As an instructional coach, I know the importance of effort in the classroom, but my old coaching techniques weren’t effectively developing learners. At the same time, I was left with the feeling that I somehow threw out the baby with the bath water. I believe there are many teachers in the SBL and TTOG movement who are feeling the same way. I want to join the larger conversation about reframing effort in the classroom and finding new ways to effectively communicate its importance and effect in school/life to students and parents.

During the beginning of the school year, I plan to post some specific methods I’m trying in order to reorient effort in school, but here is the general game plan. Instead of dismissing effort, I’m searching my curricular outcomes for connections to the skills and behaviours that I formerly lumped into “effort”. For example, listening is one of the language arts, so rather than arbitrarily awarding a mark based on how attentive each student appears to me, how will I teach, assess, and communicate progress when it comes to listening? Informal and impromptu speaking is an essential skill that we each use every day, and it deserves more attention than a simple tally of how many times a student volunteered an answer. Which speaking outcomes and assessments might help all students develop conversational skills that are part of day to day classroom practice?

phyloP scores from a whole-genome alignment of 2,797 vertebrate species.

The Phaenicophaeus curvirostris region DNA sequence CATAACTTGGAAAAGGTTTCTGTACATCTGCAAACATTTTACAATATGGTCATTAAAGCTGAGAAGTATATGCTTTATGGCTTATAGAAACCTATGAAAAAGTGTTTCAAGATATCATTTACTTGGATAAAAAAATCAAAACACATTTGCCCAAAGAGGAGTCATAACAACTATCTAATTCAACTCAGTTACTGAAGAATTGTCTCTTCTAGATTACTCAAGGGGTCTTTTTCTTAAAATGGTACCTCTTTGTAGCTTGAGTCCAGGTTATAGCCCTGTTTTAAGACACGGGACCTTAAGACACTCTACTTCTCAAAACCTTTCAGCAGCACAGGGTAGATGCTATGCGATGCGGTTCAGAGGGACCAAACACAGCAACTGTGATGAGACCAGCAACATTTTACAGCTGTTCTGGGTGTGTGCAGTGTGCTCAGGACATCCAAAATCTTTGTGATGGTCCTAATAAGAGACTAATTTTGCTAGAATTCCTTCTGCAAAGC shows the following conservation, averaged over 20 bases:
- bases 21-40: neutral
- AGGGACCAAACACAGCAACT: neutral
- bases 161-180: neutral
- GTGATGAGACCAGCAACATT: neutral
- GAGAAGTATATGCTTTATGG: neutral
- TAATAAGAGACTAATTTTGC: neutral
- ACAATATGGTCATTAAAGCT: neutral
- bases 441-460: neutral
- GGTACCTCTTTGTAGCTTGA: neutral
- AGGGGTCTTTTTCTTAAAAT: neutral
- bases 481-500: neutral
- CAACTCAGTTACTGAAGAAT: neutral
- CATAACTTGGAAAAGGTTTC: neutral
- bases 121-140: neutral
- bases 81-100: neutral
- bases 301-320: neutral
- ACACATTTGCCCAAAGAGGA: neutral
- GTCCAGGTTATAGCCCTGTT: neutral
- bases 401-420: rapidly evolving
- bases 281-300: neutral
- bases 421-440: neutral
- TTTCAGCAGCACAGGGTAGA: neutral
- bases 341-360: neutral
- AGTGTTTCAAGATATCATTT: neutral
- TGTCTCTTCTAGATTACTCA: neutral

Shifting to classrooms that help students take greater ownership of their learning is crucial, but as we make the shift, let’s not inadvertently unmoor learning from effort, but rather, more clearly (and fairly!) define and communicate how they are connected. As I plan my next posts, I’d love to hear how you handle effort in your class. How do you define effort? Are there manageable ways to teach, evaluate, and communicate progress when it comes to effort? Do you think it is advisable or commendable or even worthwhile to do so?  Of course, you can leave a comment below or add to the conversation on Twitter using the hashtags #sblchat and #ttog.

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3 Comments

Filed under Reflection

3 responses to “Effort in the Classroom

  1. Pingback: Attentiveness and Participation Assessed! Sort of. | Re-Vision